Wednesday, August 15, 2012

The 7 best ways to use email

Email was dubbed the killer app in the '80s, but it might actually be killing communication in today's fast-paced business world. Of course email is usually an efficient way to handle basic communications such as coordinating meetings, sharing documents, and facilitating projects. Yet when used improperly email ruins productivity, creates confusion, and damages important business relationships.

Most management communications are best handled in person or over the phone. This allows all parties to take advantage of full realm of verbal and nonverbal in crafting and receiving messages. At a recent workshop on leadership, I asked the question about how many people felt they were managed by email. About two-thirds of the 25 people in the room raised their hands. The discussion that followed confirmed that this was not something that was working for those people.

It's time to face the facts: Email cannot accomplish 100 percent of our communication needs. Instead, recognize what email is designed to help you accomplish. Then optimize your use of that functionality in a way that complements your leadership initiatives, not executes them.

I've found there are seven ways to get the highest quality use out of email. If you start using email in this manner, you can see improvement in your overall ability to lead your team effectively, and communicate clearly, quickly, courteously, and authoritatively.

1. Set clear expectations and negotiate rules of engagement. We each have an email communication style and preference. Invest the time to sit down with your team and talk about what is working and what is not working. Do you expect your staff to verify that they received your message or do you assume the message was read and understood? Does your finance manager value an immediate response and analysis, or does she assume that your quick response couldn't be particularly well thought-out? Does your project manager write lengthy messages leading to a conclusion at the end of the page, or is he so concise that you're constantly looking for more? Is someone being left out because they are not as quick to respond to an email chain? Discussing and agreeing on clear expectations will help eliminate hidden but very important barriers to communication.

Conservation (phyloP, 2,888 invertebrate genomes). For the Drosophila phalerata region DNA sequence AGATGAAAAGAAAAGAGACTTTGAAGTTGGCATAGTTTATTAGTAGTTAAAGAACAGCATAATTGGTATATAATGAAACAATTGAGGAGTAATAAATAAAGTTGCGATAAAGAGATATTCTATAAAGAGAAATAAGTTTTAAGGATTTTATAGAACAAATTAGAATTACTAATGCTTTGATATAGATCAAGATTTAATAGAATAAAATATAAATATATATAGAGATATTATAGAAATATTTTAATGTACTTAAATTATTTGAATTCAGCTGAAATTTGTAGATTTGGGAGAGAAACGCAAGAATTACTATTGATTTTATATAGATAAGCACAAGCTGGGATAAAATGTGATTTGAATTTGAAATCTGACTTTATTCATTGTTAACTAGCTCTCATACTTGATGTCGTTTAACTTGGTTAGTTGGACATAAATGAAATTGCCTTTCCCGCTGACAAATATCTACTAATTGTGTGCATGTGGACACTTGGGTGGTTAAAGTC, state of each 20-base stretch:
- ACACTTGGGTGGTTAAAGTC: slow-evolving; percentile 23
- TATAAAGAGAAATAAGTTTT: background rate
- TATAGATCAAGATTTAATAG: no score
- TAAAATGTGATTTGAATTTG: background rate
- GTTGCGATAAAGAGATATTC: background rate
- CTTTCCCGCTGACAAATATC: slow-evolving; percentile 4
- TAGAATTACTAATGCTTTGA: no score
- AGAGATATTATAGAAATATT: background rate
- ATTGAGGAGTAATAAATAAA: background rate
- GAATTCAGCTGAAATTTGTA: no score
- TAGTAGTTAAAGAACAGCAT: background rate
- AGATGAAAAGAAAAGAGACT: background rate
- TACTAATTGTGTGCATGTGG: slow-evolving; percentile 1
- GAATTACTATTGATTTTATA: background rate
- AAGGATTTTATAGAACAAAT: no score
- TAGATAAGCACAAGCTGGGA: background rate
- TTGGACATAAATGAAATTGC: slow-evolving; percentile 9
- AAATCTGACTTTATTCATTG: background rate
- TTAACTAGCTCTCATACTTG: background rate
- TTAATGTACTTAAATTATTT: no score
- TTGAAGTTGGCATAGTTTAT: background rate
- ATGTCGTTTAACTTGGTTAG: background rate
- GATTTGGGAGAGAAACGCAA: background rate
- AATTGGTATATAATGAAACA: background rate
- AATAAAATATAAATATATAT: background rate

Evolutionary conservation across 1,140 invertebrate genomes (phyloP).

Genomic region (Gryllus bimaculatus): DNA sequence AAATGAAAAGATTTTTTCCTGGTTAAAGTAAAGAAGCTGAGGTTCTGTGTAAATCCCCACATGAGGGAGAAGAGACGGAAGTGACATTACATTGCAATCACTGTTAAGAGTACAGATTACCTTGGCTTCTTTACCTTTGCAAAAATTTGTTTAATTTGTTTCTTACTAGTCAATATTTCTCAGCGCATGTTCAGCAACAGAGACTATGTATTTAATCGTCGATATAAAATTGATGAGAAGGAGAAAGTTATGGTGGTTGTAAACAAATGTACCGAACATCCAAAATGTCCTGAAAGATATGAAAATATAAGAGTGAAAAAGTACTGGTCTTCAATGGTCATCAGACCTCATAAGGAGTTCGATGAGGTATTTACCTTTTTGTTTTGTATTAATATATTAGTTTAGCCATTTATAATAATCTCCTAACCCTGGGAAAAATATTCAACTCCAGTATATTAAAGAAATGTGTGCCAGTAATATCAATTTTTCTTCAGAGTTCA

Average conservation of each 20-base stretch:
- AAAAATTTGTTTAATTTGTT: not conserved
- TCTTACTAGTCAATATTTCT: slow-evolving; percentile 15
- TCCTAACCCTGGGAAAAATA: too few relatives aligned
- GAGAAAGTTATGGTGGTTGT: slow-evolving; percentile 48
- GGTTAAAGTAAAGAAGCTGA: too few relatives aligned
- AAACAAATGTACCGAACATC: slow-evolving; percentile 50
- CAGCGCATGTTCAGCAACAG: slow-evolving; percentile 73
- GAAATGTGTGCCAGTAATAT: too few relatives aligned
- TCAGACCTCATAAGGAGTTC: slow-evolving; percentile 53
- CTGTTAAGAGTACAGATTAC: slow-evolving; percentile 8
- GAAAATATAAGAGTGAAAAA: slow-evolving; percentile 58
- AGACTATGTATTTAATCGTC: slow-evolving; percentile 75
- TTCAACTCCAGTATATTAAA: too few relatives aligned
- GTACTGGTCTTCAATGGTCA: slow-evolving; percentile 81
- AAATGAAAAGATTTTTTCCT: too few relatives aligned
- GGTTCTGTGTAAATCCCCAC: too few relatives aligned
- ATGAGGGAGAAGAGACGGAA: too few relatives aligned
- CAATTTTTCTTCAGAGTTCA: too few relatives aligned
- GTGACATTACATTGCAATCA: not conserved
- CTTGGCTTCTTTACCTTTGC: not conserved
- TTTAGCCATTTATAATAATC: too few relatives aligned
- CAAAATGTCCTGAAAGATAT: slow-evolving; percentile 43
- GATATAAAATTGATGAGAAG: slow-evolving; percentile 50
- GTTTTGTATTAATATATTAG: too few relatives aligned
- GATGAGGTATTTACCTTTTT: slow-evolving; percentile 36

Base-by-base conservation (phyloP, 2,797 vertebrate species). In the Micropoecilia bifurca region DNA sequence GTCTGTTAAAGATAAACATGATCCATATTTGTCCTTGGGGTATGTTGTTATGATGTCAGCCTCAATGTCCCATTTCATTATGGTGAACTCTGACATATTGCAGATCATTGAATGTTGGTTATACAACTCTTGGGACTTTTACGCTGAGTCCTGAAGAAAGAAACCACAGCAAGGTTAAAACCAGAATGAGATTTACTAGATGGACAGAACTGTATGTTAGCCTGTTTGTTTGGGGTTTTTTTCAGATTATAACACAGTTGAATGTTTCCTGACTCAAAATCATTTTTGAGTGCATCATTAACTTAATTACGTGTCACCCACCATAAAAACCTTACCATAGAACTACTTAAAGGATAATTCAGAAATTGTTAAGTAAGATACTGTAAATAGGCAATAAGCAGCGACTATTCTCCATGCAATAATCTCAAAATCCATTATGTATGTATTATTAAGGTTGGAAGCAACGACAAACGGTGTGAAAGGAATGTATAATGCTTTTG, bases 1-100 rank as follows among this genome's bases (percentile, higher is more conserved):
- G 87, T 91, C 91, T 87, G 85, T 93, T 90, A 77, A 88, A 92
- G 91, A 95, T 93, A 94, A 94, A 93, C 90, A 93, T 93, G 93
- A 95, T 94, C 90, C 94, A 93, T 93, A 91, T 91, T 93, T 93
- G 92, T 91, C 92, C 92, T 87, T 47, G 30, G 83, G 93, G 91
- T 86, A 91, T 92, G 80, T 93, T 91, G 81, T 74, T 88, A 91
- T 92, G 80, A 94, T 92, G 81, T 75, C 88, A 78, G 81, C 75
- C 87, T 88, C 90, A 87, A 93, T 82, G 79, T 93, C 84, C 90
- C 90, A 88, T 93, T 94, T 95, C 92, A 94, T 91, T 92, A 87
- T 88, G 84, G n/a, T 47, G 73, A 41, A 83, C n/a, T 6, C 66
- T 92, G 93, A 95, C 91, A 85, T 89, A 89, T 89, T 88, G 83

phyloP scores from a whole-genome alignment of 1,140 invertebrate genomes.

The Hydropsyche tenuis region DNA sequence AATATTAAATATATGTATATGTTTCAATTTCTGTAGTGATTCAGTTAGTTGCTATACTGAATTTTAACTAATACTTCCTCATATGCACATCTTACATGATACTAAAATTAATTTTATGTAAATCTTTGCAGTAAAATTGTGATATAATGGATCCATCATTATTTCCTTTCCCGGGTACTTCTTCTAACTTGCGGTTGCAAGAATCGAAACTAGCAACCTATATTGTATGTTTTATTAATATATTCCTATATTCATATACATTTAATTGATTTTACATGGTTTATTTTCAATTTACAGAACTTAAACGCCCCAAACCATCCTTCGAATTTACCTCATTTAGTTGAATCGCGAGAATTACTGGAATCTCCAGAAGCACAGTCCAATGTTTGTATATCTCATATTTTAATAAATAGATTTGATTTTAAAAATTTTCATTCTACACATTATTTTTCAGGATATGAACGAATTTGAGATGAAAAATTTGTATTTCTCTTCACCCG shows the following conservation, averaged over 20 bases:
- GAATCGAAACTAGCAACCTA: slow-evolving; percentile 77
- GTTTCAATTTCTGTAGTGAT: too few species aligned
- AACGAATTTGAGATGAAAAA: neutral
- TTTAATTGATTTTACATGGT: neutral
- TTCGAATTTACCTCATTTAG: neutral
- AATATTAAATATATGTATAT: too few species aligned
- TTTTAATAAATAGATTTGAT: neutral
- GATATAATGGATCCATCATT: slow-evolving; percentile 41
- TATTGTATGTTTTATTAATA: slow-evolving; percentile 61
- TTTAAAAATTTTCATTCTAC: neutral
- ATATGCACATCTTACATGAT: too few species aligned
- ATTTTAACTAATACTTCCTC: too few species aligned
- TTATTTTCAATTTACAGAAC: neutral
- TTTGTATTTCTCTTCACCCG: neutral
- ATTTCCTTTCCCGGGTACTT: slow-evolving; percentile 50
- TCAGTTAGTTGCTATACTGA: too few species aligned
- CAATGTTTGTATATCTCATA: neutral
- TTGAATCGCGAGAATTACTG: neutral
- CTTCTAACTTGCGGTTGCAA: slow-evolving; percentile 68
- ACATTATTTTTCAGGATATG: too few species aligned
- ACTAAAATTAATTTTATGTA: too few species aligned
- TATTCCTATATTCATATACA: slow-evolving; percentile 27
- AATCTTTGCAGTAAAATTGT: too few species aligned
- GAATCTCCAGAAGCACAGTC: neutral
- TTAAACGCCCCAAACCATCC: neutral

2. Give yourself time to think. Email often creates a false sense of urgency. You might feel like you have to send out an immediate response to everything that comes in, but that's not always the case. Instead, read each email and think about it before shooting off a reply that might otherwise be unclear or incomplete. If you need some more time to develop your thoughts, send a reply saying you'll respond to the request or question shortly, and then make sure you do so.

3. Know when to go voice. How many times have you thought that you should call someone, but write an email instead? This is a dangerous habit to fall into because important conversations do not always translate well through email and can lead to greater confusion in the long run. When you have an inkling that you should have a phone or in-person conversation, use that gut feeling as your guide and resist the urge to rely on email.